I have bunch of CSV files named like so in a directory:


I need to capture the "s_m_u_academic_status_loa" part to append to a column inside the file. I tested the expression "s/^\(s_([^_0-9]+_)+\)\([^\.]+\.csv\)$/\1/" in RegEx Tester online and does capture what I need, but for some reason it fails to work from AIX ksh.

Here is my script so far (AIX 6.2):


ls *_Error.csv | while read i
    echo ${i}
    edfilename = `echo ${i} |sed -e "s/^\(s_([^_0-9]+_)+\)\([^\.]+\.csv\)$/\1/"`
    echo ${edfilename}
  • 1
    there must be no spaces around "=" when doing variable=value assignment
    – meuh
    Sep 7, 2015 at 19:08
  • 1
    I'd also strongly recommend you double quote your variables when you use them. For example echo "$edfilename" instead of just echo $edfilename.
    – roaima
    Sep 7, 2015 at 19:16

1 Answer 1


You might try this version of your script so far

ls *_Error.csv | while read i
do  echo "${i}"
    edfilename=$(echo "${i}" | sed -e 's/^\(s_([^_0-9]*_)*\)\([^\.]*\.csv\)$/\1/')
    echo "${edfilename}"

I dont think aix sed understands + so I've replaced them with *. If you really need + then use \{1,\} which may work on aix.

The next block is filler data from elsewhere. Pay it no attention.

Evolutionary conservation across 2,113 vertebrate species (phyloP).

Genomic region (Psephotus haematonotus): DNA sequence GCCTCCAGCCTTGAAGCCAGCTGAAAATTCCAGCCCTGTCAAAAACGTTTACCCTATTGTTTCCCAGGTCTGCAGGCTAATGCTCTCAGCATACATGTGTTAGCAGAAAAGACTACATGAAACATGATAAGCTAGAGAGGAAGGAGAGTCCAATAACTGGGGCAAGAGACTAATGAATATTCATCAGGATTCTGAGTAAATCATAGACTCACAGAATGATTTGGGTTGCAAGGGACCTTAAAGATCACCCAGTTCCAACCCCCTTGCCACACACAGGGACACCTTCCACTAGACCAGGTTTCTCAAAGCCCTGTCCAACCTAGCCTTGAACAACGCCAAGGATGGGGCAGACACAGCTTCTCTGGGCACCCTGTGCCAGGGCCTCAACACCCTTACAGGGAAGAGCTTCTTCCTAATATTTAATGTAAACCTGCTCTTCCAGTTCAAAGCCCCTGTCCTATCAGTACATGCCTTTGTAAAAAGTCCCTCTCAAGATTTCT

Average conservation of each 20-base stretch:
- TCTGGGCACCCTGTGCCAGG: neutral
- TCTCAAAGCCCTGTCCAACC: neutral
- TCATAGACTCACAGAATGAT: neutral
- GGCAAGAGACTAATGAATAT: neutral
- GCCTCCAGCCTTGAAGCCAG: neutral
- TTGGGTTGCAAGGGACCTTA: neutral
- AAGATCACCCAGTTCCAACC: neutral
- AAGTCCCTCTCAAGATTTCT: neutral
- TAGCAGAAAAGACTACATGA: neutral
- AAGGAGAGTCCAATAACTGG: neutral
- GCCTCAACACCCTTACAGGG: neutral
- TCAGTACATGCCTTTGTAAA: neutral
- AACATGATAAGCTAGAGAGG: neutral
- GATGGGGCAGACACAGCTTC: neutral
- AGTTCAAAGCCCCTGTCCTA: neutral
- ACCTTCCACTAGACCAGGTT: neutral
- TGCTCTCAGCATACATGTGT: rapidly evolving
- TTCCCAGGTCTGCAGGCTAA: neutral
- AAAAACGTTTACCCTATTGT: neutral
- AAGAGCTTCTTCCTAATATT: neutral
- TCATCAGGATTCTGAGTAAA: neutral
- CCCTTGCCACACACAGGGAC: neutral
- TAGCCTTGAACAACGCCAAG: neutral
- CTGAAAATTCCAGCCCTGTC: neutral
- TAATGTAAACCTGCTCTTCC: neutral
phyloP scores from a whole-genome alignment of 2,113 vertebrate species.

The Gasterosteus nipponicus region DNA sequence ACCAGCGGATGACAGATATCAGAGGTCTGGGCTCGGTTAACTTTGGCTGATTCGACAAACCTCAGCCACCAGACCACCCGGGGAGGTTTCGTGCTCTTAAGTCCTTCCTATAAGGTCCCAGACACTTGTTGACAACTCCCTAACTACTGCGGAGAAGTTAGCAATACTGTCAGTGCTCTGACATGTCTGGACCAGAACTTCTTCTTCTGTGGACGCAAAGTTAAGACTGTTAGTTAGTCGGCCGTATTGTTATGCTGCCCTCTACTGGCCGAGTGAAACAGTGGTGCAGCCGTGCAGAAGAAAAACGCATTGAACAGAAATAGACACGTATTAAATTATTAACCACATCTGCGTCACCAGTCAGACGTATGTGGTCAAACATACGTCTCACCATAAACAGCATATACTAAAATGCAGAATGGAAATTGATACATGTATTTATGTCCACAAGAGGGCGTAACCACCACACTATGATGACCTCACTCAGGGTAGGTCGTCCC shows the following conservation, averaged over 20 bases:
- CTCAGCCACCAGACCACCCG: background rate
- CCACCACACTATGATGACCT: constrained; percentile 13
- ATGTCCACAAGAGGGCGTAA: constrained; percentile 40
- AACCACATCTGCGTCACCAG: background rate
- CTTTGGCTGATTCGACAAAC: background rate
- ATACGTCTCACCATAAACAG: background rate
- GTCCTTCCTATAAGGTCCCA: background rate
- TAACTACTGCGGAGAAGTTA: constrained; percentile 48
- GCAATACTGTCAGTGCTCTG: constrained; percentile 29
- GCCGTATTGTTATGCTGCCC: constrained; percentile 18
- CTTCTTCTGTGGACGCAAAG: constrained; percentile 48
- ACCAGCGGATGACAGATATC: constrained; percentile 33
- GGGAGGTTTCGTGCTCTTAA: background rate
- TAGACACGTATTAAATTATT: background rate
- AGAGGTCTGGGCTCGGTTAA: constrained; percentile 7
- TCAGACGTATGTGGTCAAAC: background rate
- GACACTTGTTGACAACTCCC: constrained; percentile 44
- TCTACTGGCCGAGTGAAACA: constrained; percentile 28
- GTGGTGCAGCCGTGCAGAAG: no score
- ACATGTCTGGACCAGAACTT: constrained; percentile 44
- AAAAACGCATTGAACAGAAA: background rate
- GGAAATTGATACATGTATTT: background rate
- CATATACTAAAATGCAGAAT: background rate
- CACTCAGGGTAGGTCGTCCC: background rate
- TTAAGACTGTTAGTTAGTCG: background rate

A simpler pattern that should suffice: 's/\([^0-9]*\)_.*/\1/'

  • Thanks @meuh The simplified pattern works. I didn't realize AIX doesn't like +! Sep 7, 2015 at 23:01
  • Arrrgghhh!  Don't parse the output of ls; just do for i in *_Error.csv.
    – Scott
    Sep 8, 2015 at 6:01
  • @Scott I prefer to minimise changes to an OP script to avoid problems in case they have reduced their code just to expose their difficulty. For example, ls and pipe will act differently if the glob finds no matching files. A for loop would need shopt -s nullglob to work the same way.
    – meuh
    Sep 8, 2015 at 7:56
  • Using ls -d would stop descent into directories (if present). A change of atom+ to atom* should really become atom atom* to ensure that at least one applies.
    – roaima
    Sep 8, 2015 at 10:55

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